By Saulo Araújo, WhyHunger’s Global Movements Program Director
Last September, 400,000 people took to the streets of New York City for the People’s Climate March. Photo credit: Beatriz Beckford.
In her most recent article at the Huffington Post, Salena Tramel, scholar and a powerful writer, put it clearly: “The protracted debate over the severity of climate change is over, as clearly indicated by the UN’s emergency meetings and the IPCC’s landmark climate report. What remains to be seen is who will be in charge of righting this wrong.”
This week, United Nations members meet in Lima, Peru at the 20th Conference of Parties on Climate. While the gathering is important, it can be difficult to have much faith in these negotiations, because of the lack of transparency and accountability on which they are based. Dominated by the same mindset (of free trade agreements and industrial agriculture’s misleading mission “to feed the world”) that brought us in to this environmental crisis, it seems almost naïve to hope these talks will establish mechanisms to demand real accountability .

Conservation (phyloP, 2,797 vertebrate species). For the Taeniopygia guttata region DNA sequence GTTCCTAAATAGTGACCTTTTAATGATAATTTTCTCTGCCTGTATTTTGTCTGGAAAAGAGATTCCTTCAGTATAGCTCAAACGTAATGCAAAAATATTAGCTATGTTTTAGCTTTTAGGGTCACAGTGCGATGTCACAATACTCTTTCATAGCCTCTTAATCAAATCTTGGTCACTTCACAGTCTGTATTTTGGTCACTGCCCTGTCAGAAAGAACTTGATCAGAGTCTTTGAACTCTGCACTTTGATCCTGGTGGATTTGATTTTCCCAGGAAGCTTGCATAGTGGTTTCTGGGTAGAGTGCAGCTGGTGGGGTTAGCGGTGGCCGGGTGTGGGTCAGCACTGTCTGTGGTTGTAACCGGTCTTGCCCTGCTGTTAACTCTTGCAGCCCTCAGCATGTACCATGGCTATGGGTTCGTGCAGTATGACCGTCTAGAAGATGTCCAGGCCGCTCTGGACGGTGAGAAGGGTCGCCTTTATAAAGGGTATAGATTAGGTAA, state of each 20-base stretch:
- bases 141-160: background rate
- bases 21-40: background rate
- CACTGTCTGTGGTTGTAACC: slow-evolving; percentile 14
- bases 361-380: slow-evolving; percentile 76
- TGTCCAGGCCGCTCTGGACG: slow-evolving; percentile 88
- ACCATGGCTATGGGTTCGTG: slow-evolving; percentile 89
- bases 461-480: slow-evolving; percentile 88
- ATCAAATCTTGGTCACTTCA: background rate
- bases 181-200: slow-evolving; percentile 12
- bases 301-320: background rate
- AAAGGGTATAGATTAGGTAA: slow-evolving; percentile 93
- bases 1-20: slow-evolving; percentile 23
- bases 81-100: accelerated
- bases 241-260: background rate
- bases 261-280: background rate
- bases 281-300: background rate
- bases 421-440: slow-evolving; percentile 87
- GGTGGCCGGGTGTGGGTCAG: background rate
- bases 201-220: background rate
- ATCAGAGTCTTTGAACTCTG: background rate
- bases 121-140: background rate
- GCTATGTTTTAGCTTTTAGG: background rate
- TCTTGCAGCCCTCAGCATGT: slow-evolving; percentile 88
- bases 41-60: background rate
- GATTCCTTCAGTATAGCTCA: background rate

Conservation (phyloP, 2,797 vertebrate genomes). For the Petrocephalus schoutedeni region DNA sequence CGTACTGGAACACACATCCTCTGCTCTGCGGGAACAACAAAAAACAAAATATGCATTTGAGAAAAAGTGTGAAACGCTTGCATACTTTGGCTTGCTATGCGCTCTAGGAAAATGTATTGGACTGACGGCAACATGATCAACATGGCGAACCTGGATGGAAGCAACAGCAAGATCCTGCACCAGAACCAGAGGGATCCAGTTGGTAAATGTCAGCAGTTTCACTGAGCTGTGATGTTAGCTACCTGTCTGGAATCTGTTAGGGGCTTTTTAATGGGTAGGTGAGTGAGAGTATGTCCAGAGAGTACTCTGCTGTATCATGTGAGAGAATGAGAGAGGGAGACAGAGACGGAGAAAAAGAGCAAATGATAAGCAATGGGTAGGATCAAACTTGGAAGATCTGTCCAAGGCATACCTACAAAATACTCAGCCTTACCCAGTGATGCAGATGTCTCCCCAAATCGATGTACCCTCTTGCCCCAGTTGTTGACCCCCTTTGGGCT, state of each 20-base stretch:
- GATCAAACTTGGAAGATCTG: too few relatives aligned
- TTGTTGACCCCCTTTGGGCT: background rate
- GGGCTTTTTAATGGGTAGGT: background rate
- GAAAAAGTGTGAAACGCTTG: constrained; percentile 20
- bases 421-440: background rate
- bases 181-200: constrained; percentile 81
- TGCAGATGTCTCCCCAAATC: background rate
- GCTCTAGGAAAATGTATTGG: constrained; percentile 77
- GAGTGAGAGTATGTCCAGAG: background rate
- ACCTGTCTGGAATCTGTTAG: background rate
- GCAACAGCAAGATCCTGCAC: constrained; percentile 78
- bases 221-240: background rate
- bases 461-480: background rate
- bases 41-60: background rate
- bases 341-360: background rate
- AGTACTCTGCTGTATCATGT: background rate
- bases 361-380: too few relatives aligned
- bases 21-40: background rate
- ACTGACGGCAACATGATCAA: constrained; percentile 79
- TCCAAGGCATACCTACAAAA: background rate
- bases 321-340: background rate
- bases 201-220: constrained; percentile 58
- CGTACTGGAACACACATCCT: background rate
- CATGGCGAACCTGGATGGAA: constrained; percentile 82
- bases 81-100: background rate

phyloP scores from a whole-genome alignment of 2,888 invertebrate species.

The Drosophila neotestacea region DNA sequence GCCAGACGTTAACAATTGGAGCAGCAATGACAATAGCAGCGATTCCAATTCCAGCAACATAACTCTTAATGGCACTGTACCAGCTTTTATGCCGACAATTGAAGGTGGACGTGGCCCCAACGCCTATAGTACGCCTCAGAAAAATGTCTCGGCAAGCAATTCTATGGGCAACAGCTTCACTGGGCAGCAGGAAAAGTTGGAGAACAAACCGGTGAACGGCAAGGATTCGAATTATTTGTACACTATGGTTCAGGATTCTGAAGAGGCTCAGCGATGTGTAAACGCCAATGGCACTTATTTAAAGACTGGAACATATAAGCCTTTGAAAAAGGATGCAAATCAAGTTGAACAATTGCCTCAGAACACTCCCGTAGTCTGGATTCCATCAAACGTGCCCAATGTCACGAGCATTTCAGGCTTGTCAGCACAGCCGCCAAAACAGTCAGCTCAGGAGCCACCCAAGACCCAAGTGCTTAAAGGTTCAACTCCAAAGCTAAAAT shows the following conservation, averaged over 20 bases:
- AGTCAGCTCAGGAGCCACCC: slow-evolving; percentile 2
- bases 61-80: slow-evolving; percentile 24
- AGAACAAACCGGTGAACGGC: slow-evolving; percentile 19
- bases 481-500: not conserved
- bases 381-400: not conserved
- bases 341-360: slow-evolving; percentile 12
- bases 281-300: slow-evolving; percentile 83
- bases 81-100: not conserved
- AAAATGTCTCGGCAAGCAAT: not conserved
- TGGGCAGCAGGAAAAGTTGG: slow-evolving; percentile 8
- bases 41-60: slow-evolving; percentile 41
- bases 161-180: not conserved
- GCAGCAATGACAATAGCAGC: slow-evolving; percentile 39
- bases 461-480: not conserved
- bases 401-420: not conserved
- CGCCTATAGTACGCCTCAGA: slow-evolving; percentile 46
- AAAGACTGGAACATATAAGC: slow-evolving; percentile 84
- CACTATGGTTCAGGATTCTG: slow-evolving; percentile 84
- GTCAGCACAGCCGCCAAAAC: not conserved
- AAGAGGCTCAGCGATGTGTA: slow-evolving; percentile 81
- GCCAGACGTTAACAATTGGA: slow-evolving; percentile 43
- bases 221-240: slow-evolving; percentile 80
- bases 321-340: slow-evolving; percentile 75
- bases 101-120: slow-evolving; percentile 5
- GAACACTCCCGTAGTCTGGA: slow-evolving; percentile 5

Communities and social movements represented in the recent mega-protest for action on climate change, the People’s Climate March that brought nearly 400,000 people to the streets of New York City last September with participating events worldwide, should be at the table leading these negotiations. But it will not happen in Lima, neither in Paris during the 21st Conference of Parties on Climate Change next year. The only way out of the climate crisis is through a broader alliance between social movements led by peasants and indigenous people. Without the knowledge and solidarity of those who are left out of the negotiations table, the stewards of Mother Earth, we will not find the right strategies to save our planet and ensure everyone has the right to nutritious food.
Read more about the People’s Climate March in the Huffington Post and stay to to date with what is happening in the streets of Lima, Peru with #COP20.